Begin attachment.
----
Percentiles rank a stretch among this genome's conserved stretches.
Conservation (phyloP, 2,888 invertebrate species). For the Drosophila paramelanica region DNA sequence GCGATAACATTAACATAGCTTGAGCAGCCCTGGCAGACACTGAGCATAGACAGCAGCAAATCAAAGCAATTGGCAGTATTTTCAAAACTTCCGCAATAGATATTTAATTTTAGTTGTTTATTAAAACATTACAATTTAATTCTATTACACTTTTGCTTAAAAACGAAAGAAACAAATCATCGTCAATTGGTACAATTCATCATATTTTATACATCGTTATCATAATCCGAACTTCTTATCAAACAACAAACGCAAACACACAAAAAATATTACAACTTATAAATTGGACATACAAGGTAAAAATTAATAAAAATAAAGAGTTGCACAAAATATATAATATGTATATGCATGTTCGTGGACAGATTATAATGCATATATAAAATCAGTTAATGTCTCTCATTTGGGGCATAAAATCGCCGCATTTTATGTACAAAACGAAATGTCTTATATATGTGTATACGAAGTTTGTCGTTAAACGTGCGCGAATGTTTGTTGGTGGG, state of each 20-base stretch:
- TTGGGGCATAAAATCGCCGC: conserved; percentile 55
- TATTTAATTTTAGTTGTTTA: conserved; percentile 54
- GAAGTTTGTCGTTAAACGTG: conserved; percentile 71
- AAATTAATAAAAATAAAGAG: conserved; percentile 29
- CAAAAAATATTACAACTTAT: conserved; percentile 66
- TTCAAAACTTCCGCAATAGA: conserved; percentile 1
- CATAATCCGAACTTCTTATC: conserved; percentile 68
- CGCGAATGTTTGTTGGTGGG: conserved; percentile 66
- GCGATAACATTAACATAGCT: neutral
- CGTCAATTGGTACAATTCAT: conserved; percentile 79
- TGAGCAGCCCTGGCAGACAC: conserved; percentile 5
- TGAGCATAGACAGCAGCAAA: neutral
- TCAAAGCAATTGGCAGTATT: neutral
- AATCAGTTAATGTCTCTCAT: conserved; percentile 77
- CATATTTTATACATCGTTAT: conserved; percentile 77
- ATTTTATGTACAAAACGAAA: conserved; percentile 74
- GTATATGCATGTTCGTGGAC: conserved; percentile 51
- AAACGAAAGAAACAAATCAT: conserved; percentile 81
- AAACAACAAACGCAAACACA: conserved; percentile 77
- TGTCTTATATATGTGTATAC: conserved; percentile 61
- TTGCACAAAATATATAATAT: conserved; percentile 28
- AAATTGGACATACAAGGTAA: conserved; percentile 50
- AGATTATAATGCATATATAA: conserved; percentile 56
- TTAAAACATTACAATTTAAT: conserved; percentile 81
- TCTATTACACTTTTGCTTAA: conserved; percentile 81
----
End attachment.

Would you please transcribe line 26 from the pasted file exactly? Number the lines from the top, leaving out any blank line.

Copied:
- TTAAAACATTACAATTTAAT: conserved; percentile 81